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Publication numberUS3655993 A
Publication typeGrant
Publication dateApr 11, 1972
Filing dateJul 10, 1970
Priority dateJul 10, 1970
Publication numberUS 3655993 A, US 3655993A, US-A-3655993, US3655993 A, US3655993A
InventorsWolff Peter Adalbert
Original AssigneeBell Telephone Labor Inc
Export CitationBiBTeX, EndNote, RefMan
External Links: USPTO, USPTO Assignment, Espacenet
Optically rotatory dielectric-guided parametric oscillators
US 3655993 A
There is disclosed a parametric oscillator having reduced optical loss and increased interaction pathlength because it employs an optically rotatory liquid in a capillary tube of lower refractive index and of internal diameter of the order of one micrometer. The pumping beam is launched off-axis into the liquid to generate signal and idler beams such that all three beams at any given point propagate in intersecting directions and yet are guided along the capillary tube. Each beam is reflected at the capillary wall with at least a minimum angle PHI from the normal to the glass, such that sin PHI is greater than the ratio of the index of refraction of the glass to the index of refraction of the liquid.
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Description  (OCR text may contain errors)

nited State m a. pggggs R Wolff qutaqmirurt FORMIQQING XR 111972// i541 OPTICALLY RQTATQRY DlEL ECTRIC- l r m -R ma I i GUIDED PARAMETRIC OSCILLATORS Assistant Examiner- Darwin R. Hostetter Attorneys-R. J. Guenther and Arthur J. Torsiglieri [72] Inventor: Peter Adnlbed Wolff, Berkeley Heights.

. NJ. 1 I ABSTRACT [73] Asgigncc; B T k h Laborugortu'lmrpomgcd' There is disclosed a parametric oscillator having reduced Murray HilLNJ. m i optical loss and increased interaction pathlength because it I employs an optically rotatory liquid in a capillary tube of I22] Filed: July10,1970 j lower refractive index and of internal diameter of the order of one micrometer. The pumping beam is launched off-axis [211 A N 5-3- 539 v into the liquid to generate signal and idler beams such that all three beams at any given point propagate in intersecting [52) U5, CL 331/9 directions and yet are guided along the capillary tube. Each [5! 1 tnt. Cl. 7/00 bwm is mflcctcd at the capillary wall with at least a minimum [58] Field ofSearch.............................307I88.3; 331/96 tmslc from thc normal to the slam. such that sin is water y I than the ratio of the index of refraction of the glass to the 5 n f cfwd index ofrelraction ofthe liquid.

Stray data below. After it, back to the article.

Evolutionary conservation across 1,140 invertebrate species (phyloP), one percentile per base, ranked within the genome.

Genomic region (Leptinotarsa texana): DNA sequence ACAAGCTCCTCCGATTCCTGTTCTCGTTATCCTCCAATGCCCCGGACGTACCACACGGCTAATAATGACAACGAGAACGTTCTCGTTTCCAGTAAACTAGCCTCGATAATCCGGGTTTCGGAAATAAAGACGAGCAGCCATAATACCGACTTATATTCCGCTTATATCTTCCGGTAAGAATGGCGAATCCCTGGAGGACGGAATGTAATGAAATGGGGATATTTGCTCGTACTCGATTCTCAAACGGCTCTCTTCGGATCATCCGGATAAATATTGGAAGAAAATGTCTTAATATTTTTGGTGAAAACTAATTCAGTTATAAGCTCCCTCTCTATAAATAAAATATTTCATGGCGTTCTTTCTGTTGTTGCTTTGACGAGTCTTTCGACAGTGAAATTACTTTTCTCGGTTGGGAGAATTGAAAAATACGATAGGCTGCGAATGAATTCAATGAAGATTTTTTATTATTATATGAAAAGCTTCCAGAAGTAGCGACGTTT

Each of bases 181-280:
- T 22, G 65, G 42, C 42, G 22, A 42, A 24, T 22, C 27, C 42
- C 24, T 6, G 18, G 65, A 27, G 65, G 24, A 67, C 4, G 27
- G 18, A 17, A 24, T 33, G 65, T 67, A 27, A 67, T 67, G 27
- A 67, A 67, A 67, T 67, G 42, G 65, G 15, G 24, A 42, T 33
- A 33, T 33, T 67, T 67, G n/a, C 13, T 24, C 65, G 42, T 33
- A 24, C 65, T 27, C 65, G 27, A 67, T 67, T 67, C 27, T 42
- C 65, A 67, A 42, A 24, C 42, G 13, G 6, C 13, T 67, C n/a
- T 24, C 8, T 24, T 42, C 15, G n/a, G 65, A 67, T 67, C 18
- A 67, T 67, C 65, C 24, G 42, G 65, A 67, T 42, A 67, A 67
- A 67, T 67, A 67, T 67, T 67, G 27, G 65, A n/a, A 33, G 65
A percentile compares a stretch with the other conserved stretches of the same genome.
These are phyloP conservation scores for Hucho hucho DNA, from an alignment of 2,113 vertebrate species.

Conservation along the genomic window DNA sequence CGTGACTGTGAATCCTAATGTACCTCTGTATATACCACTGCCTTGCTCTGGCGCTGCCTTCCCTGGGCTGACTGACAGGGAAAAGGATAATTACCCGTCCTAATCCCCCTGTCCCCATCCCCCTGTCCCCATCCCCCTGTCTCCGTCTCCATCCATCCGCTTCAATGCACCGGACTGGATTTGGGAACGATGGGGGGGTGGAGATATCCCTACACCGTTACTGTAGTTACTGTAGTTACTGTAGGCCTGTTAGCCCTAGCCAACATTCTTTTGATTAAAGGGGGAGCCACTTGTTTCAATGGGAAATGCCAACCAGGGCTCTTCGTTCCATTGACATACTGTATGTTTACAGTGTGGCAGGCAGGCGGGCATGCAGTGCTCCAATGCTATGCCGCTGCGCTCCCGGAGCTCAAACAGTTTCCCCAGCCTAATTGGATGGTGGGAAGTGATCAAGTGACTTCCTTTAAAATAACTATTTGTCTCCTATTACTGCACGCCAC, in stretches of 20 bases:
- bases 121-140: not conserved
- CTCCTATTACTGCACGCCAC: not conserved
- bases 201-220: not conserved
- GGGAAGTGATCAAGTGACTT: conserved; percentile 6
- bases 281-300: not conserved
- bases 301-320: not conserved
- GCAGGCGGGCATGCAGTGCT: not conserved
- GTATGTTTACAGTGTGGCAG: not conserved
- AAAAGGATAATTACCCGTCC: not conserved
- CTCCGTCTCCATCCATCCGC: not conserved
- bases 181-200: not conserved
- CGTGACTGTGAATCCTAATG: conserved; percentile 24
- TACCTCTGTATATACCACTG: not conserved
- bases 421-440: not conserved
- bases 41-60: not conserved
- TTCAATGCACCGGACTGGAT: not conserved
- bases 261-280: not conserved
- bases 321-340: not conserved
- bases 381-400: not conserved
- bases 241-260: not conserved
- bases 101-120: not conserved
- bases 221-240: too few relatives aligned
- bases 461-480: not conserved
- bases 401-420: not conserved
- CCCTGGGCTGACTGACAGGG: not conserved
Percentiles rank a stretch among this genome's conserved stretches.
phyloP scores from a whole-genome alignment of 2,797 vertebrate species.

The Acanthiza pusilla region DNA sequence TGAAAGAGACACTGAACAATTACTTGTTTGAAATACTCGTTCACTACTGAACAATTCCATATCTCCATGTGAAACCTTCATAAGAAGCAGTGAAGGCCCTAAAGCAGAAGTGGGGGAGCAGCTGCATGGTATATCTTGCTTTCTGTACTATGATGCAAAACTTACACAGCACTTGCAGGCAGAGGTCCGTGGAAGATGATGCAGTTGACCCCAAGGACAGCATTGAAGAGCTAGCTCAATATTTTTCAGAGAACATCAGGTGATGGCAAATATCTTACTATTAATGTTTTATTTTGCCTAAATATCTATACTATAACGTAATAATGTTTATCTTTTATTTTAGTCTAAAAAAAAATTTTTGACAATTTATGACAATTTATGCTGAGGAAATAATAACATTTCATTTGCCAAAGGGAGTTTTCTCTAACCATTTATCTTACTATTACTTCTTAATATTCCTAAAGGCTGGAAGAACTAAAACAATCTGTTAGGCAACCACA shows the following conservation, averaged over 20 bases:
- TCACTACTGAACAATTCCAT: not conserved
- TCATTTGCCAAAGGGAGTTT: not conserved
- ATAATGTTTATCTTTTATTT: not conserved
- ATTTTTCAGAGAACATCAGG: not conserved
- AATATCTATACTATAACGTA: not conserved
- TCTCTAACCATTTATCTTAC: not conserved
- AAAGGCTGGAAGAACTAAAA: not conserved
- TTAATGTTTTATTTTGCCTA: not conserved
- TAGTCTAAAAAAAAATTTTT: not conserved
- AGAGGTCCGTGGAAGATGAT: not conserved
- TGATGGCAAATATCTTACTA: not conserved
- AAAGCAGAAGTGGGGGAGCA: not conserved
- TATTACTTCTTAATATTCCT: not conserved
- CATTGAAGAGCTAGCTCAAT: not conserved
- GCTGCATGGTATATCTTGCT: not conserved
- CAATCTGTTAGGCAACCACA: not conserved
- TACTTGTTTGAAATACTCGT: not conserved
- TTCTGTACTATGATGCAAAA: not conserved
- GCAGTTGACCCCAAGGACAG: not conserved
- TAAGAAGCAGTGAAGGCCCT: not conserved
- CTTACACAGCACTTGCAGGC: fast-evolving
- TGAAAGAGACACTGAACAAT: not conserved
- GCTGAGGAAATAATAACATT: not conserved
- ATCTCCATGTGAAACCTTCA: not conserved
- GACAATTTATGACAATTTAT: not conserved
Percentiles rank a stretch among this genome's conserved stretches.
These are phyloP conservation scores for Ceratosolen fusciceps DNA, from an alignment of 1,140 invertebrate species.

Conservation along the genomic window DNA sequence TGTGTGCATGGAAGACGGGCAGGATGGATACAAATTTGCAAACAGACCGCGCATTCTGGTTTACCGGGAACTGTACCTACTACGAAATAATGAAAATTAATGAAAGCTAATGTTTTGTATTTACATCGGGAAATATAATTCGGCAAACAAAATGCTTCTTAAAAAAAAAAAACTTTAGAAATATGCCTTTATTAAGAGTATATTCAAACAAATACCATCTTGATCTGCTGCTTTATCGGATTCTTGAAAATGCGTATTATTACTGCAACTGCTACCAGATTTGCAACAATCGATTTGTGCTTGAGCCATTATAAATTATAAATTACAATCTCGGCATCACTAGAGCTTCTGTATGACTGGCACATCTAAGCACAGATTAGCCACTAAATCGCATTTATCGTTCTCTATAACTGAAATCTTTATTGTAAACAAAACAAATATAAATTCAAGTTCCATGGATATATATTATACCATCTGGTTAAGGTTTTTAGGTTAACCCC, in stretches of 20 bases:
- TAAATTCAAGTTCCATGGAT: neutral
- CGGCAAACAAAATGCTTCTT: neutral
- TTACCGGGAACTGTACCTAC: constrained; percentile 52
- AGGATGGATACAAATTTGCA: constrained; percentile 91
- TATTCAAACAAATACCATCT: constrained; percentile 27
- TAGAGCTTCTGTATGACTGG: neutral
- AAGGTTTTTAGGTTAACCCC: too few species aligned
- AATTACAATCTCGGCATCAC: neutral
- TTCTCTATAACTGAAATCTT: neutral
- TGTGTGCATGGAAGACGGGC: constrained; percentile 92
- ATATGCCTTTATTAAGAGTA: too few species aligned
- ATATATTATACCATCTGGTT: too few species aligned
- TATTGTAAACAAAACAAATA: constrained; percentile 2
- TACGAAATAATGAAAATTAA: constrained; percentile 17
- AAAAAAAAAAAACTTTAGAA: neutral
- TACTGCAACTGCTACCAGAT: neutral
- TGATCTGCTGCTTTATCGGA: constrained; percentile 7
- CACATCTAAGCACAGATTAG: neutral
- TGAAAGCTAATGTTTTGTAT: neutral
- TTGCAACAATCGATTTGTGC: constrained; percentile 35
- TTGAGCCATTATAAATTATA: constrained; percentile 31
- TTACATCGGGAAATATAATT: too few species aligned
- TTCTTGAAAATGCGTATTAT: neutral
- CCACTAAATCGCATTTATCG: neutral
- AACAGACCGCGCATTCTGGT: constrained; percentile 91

UNITED STATES PATENTS a a 3 Claims, 2 Drawlng Figures PARTIALLY nmrcnv: cumulus t3 roa SIGNAIL. MEANS LAUNCHING Q MEANS I SUCH AS MZW xxx/ v- ./J%'.%n L LENS r. PRISM OR LENS L Z/X7l/.// m/%/% a n zAnoN GRATING OPTtCALLV ROTATORY APPARATUS It LlQUlQ,lNDEX,n I L l wmoow Patented April 11, 1972 2925:; f p il v EQ: @2522 6 E3 F. RF 0/. m0 W WA P AT TOP/V5) OPllCALLi aoraroar nmtacrarc-cumsn PARAME'I'RIC oscrrutroas BACKGROUND OF THE INVENTION this invention relates to optical frequency shifters, particularly optical parametric oscillators.

An optical parametric oscillator is an optical frequency shifter employing a low-loss nonlinear effect that enables differencc-frequency mixing of two supplied beams or enables 1o l launching mm PYOl/ldc lhc lm'cm generation of signal and idler beams from a single supplied pumping beam. The sum of the signal and idler frequencies is equal to the pump frequency for a so-called second order nonlinear effect.

function; or extracting means 15 could simply be a transparent window at the end of tube 12. It could also include ap propriate filters for removing residual pumping light from the useful output or for passing only one of the signal and idler The active element in a conventional optical oscillator is a 15 8 nonlinear optical crystal having dimensions typically about l I X l centimeters. Parametric oscillation is difficult to achieve for the following reasons: